Bright Bike

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Intro: Bright Bike



THE NEW KIT IS OUT AND THE NEW INSTRUCTABLE IS HERE

Bright Bike is a project we've been researching at Eyebeam for a while now. Why?

1. Biking can be dangerous.
2. Biking at night, in a city, can be even more dangerous.
3. Increased visibility is the best and easiest way to make these things safer.
4. There are some remarkable materials that can make bicycles much more visible to cars. These materials are called RETROREFLECTIVE.

Retroreflective materials have tiny glass beads suspended on their surface that reflect light back to the source. What this means is that a retroreflective material normally appears as a solid color but shines bright white to any direct light - like a car headlight.

The question is, "How do I make my bike Retroreflective?"

The answer is five easy steps.

After that, you've got a beautiful, solid-colored bike, that makes you more visible to cars than ever before.

Step 1: Material Acquisition

There are many different retroreflective materials: threads, inks, vinyls. We found the most useful material for applying to a bicycle is 3M's Scotchlite Plus Reflective 680 Series Engineering Grade Vinyl. This sort of vinyl is sold by sign supply distributors.

An average bike will take at most 6' x 15 to fully wrap. It can be hard to find a sign shop willing to sell that little. We got our vinyl from Beacon Graphics in New Jersey (http://www.beacongraphics.com). They were so excited about what we were doing with it, they agreed to sell smaller, DIY quantities of the material. Information about these kits should be on their website soon, but you can call them at 1 800 762 9205 to get your own DIY kit.

However you get it, it's probably a good idea to take accurate measure of your bike first (see step 3), so that you get the right amount.

You will also need:
Some sponges and soapy water.
Paper towels.
General bike tools (wrenches, etc.).
A cloth measuring tape.
An exacto/utility knife.
A straight edge.

Step 2: Bike Prep./Washing

It's much easier to work with your your bike if it's mostly disassembled, wheels off, any additional attachments removed. Make sure you save any screws you remove. It will be difficult to put your bike back together without them. If the bike is at all dirty (most bikes are) then the grit and dirt will keep the vinyl from sticking.

With everything removed, make some soapy water, grab a sponge, and scrub. No big secrets here, only that you may be surprised but how much dirt can be on one bike.

It's also useful to have a chain washer on hand. Washing your chain isn't completely necessary, but if you don't do it, you'll want to be extra careful. A bike chain can very quickly spread oil and grease over everything. So you should either clean it, or try and bundle it up in a bunch of paper towels.

Step 3: Measuring

Taking your time and measuring accurately is important. The bike that we wrapped first could be divided into 11 main sections. For each section, we measured the length, and the circumference (or thickness). That's why it's useful to have a cloth measuring tape like they use in tailoring. A metal tape measure, like they use for wood-work won't bend around the circumference of the bike parts.

The notes we took, and the measurements we ended up using are below.

For the wheels, there are a number of options. We made small strips (2cm x 4cm) to place on the wheel rim, in-between all the spokes. This way, with the bikes wheels moving, the persistence of vision will hopefully make the reflection appear solid.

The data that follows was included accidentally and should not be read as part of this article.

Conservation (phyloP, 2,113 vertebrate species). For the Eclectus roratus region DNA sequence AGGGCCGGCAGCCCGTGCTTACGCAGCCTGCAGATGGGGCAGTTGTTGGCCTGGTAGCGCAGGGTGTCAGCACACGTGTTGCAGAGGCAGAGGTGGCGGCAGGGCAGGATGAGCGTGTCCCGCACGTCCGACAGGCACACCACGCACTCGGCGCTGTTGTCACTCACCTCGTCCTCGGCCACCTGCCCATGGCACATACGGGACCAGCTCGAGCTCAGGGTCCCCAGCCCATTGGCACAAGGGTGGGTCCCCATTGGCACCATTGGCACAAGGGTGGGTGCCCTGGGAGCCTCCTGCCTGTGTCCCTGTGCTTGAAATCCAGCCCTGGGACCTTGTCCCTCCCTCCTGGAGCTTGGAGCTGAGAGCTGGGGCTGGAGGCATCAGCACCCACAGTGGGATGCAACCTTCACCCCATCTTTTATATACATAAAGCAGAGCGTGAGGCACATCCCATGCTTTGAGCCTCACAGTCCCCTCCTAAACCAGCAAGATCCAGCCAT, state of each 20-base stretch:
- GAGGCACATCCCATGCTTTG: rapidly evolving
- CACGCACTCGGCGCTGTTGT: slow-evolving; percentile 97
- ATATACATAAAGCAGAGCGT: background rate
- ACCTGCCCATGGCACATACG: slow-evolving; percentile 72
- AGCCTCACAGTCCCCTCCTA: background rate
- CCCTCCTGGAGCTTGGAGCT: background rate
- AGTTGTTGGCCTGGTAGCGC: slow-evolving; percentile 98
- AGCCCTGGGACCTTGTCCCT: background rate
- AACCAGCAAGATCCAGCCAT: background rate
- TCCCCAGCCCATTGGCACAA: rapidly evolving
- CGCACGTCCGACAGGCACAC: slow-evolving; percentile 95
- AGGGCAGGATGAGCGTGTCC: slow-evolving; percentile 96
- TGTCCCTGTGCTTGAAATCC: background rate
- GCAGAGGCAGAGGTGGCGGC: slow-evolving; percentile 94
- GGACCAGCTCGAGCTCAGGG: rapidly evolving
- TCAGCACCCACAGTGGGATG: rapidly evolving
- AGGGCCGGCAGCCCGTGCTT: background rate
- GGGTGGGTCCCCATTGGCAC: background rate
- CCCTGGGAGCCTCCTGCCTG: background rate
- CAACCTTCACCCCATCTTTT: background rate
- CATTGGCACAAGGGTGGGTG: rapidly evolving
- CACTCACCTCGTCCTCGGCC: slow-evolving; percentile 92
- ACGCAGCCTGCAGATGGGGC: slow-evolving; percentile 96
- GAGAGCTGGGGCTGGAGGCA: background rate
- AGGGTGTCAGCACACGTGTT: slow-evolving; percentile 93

The vinyl won't wrap very well across and around larger curves, so if you have a bike with lots of serious bends, you might need to plan on using more, smaller sections of vinyl. It's most likely far better to have two well-applied sections with a seam of non-reflection between them, than one continuous piece that ripples and bends around a curve.

Step 4: Cutting

Once you have the measurements of your particular bike, you need to plan out how you're going to cut each piece. By careful planning, you can ensure that you don't waste any of the great retroreflective vinyl you've acquired. We were working with a section of vinyl 15" by 6', and we required the measurements we listed in the last step, so below is the plan we came up with for cutting the individual pieces. Some pieces we cut to exact measurements, some we gave a fair amount of extra area.

Do all of your work with the reflective side down. You can make any marks you want on the backing without ruining your vinyl, and it will be easier to cut. You should also number, and clearly label each piece that you cut, as you will end up with a number of them that are very similar, and you want to avoid confusion.

When actually cutting, always follow a few guidelines:
1. Make each measurement twice. You can measure as many times as you want, but you can only cut once.
2. Make one measurement, then one cut, then the next measurement, then the next cut. Doing all measurements and then all cuts can leave you with inaccurate pieces.
3. Make sure to really press firmly on you straight-edge, holding the vinyl in place. It's more important to keep the vinyl in place than to press down crazy-hard with the knife.

Step 5: Wrapping

With all the pieces cut and ready to go, you can start applying the vinyl to your bike. It doesn't matter what order you go in, but it might be best to start with the straighter, simpler bits so that you can get the hang of it.

Doing a final wipe-down with a dry paper towel before beginning each piece isn't a bad idea. Go slow. Apply each piece from one end to the other. Press firmly. The biggest problem you'll run into are irregular bubbles and creases. Some of these will be unavoidable, but do your best to minimize them.